Shop-by-number for your health

Published 10:37 am Friday, February 13, 2009

The answers are out there. Iceberg lettuce does indeed have less nutritional value than Romaine. Lobster isn’t as good for you as salmon and non-frosted shredded wheat is far better for your figure than the frosted kind.

Officials for Hy-Vee food stores have introduced a program called the NuVal System aimed at making healthy choices easier and less time consuming for customers.

Shoppers can still spend their minutes scanning labels and twirling their brains over ingredients such as thiamin mononitrate and annatto extract, but by early 2010, they won’t have to.

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The first stages of the NuVal System were implemented Jan. 21, and it starts with a small label that gives a number from one to 100 depending on the nutritional value of the product. The higher the number, the better the food is for you.

At Austin Hy-Vee, customers can find the labels in the fruit and produce section, the salty snacks aisle, the cereal aisle, the meats, seafood and pasta sections and by some dairy products such as butter.

“Eventually (by 2010), everything in the entire store will be scored, excluding baby food,” said Jen Haugen, dietitian for the Austin Hy-Vee.

Haugen said baby food is the exception because babies need fat content for brain development and added that the NuVal scoring pertains to ages 2 and older.

“The score takes into account more than 30 different nutrients, and certain nutrients are weighed more,” Haugen said.

Higher scoring foods will be ones that may have a higher fiber content, are lower in sodium and have the right types of fats. The lower scoring items may have more cholesterol, more sodium, more sugar or more saturated and trans fats.

“It’s not a diet plan,” Haugen said. “It’s just to allow people to make healthier choices more often. The more often they choose the higher scores, the healthier they will become.”

Want some examples?

In the fruit and produce side of Hy-Vee, shoppers will find products that score fairly high.

Lemons score a 99, for instance. Limes score a 91. Ripe-N-Ready plums are a 99, while Cameo apples score a 96.

Greenhouse-grown tomatoes score a 96, while romaine lettuce outscores the iceberg variety 100-82.

“If you really like iceberg lettuce, you can add carrots and tomatoes,” Haugen said.

Red raspberries score a 91 and blueberries, which have higher antioxidants, boast a 100.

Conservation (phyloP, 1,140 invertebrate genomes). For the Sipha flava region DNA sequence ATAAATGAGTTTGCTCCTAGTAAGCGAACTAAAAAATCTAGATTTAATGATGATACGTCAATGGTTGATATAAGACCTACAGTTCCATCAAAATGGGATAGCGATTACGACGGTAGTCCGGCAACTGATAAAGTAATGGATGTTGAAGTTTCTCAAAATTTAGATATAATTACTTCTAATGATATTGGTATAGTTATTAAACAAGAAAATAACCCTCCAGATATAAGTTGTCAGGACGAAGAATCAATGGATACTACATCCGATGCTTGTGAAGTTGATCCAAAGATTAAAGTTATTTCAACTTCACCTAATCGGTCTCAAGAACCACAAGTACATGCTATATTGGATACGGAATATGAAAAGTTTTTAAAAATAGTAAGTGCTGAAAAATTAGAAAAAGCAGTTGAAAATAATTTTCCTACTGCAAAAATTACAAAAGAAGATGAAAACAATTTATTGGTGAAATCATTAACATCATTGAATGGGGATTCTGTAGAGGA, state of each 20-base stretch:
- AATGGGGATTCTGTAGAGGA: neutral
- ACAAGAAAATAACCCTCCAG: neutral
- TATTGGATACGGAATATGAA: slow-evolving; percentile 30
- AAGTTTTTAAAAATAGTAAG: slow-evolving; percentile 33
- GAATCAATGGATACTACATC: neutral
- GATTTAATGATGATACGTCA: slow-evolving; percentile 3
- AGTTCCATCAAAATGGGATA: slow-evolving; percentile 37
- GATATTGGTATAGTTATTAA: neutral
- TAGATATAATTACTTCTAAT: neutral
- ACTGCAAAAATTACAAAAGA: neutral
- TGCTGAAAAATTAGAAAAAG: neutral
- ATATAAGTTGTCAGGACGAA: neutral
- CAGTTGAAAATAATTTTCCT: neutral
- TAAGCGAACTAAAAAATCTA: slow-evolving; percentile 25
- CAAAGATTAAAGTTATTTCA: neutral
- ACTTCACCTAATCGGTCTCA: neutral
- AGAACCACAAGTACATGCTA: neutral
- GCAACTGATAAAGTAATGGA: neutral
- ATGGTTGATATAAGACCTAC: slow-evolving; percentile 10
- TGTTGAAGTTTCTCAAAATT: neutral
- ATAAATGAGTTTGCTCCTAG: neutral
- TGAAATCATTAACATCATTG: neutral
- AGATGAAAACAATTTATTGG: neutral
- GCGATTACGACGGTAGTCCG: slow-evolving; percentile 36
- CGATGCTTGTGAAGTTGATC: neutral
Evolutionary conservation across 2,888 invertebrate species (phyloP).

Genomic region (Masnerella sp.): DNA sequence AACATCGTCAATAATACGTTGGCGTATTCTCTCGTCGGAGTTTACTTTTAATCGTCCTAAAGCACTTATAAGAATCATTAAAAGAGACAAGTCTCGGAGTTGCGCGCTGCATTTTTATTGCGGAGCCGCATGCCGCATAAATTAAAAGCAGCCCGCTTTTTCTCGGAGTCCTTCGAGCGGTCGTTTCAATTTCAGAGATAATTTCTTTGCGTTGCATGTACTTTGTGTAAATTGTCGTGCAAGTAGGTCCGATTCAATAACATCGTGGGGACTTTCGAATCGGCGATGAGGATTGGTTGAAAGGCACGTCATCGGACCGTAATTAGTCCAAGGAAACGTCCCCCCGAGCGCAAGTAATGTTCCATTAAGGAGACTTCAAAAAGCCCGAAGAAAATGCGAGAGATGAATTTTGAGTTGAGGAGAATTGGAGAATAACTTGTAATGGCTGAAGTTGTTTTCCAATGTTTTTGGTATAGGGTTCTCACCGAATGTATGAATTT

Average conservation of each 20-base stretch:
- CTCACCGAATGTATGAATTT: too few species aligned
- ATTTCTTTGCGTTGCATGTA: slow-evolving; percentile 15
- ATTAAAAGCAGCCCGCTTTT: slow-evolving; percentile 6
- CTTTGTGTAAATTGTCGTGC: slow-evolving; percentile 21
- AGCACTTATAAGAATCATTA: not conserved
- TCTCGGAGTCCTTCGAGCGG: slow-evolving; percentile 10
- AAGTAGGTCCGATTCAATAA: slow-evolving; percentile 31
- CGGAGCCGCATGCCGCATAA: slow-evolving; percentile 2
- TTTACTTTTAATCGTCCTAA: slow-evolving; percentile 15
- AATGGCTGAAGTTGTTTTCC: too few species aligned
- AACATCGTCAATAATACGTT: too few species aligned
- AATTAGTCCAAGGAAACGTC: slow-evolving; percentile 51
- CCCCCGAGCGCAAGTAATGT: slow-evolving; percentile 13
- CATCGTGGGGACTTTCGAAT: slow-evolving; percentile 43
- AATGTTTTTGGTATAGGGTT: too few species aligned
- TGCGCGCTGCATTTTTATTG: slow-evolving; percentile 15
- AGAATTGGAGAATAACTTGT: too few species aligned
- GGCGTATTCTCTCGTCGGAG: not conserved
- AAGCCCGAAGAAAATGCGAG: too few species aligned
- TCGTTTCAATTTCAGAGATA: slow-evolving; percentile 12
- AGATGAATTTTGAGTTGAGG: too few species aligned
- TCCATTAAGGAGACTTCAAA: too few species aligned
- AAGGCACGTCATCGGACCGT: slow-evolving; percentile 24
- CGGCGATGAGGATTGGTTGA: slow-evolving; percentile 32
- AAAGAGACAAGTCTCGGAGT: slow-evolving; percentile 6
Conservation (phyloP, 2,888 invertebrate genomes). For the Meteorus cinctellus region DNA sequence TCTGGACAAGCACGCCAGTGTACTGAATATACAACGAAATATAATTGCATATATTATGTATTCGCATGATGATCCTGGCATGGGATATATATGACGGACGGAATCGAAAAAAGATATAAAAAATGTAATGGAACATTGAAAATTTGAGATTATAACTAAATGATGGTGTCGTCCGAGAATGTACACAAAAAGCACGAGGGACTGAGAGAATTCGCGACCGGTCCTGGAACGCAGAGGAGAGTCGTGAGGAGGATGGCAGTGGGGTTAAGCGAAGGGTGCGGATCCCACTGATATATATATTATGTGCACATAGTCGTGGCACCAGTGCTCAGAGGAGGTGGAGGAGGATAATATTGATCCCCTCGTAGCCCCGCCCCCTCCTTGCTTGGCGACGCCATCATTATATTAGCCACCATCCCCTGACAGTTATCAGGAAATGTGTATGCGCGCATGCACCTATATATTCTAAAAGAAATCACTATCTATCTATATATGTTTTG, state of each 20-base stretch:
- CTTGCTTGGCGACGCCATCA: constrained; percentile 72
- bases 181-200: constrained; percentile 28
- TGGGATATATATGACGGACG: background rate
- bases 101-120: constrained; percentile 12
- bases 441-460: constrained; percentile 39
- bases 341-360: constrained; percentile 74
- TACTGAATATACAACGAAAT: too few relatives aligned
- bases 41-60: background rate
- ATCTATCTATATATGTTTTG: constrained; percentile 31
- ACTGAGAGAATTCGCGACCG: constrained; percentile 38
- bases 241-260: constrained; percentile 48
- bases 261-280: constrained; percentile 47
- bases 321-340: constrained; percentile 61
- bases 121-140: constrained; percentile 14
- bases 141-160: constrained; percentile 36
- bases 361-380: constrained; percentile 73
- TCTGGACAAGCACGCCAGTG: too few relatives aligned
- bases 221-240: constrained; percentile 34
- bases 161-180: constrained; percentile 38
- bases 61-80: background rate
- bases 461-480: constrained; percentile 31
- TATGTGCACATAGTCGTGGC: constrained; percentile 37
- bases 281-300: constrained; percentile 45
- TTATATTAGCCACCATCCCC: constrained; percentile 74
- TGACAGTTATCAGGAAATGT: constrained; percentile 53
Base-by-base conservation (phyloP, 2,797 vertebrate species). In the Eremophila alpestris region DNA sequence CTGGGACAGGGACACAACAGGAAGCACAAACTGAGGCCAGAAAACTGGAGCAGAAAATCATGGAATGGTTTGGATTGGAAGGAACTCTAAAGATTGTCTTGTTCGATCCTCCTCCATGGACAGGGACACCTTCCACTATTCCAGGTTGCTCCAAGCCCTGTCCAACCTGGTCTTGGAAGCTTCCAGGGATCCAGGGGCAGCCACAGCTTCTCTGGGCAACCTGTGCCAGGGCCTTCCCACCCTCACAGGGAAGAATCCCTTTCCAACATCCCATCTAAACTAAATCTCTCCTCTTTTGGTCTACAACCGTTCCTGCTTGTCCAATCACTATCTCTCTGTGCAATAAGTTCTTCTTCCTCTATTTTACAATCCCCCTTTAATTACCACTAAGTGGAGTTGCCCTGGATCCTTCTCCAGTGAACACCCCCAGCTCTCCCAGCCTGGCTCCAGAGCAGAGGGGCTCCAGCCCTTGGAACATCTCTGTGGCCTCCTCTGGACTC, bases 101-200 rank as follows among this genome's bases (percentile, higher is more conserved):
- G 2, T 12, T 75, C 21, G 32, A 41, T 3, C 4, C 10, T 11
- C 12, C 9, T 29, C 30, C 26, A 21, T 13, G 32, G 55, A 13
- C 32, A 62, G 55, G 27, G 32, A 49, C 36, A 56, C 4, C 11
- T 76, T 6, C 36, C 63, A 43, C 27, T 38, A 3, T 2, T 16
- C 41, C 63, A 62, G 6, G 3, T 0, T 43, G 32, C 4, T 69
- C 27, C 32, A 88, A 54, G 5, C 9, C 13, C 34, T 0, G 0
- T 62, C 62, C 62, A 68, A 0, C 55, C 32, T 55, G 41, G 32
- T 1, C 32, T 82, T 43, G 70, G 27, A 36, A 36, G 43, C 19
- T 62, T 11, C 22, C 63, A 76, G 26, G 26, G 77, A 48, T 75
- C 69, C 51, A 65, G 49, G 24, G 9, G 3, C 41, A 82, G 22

The fun continues.

In the cereal aisle, products with less sugar, less sodium and more fiber win out.

Post Shredded Wheat scores a 91, while Post Frosted Shredded Wheat scores a 31.

However, the frosted shredded wheat is better for you than Grape Nuts, which comes in at a 29.

In addition, Kellogg’s Corn Flakes are a 25, just two points higher than Cocoa Pebbles, which score a 23. Kellogg’s Corn Pops are a 17.

It’s all there for the customer to take in.

“I think it’s probably one of the biggest things Hy-Vee has done in years,” said Todd Hepler, director for the Austin store. “People are trying to eat healthier … and at Hy-Vee, we’re making it simple. The rating is easy to understand.”

In the seafood section, foods with more portions of Omega 3, a fatty acid that Haugen said is beneficial to heart health, will score higher.

Salmon comes in at 82, while lobster scores a 36, but still more than a 30-point New York steak or a 29-point pork loin.

Shoppers should also keep in mind that a product is scored on how it is packaged in the store and that the nutritional value could vary depending on how it is prepared.

“If you take a turkey home and put it in a deep fryer, the score’s not going to be the same,” Haugen said with a laugh.

In the snack aisle, some people may be surprised to find that Wheatables Multi-grain crackers have half the nutritional value (four points) as Double-Stuff Oreos (eight points).

Oreos also have four times the nutritional value of 100-calorie milk chocolate-covered pretzels (two points).

Haugen added that there is no bias to the scoring, with all brands, including Hy-Vee products, being judged the same.

“Hopefully it will encourage companies to step up to the plate and make their products more in tune to what we all should be eating as Americans,” she said.

The principal inventor of the NuVal system is Dr. David Katz, a nationally recognized authority on nutrition, weight control and the prevention of chronic disease. He is adjunct associate professor of Public Health Practice at the Yale University School of Medicine.

“You really shouldn’t need a Ph.D in nutritional biochemistry to figure out which kids’ breakfast cereal is more nutritious,” said Katz in a statement. “If people want to make good decisions about the foods they buy and eat, then we should give them nutritional information they can understand.”

A free NuVal tour will be held Tuesday, Feb. 17 from noon to 1 p.m. at Austin Hy-Vee, with tours also available by appointment. Customers can call 437-7625 and ask for Jen Haugen.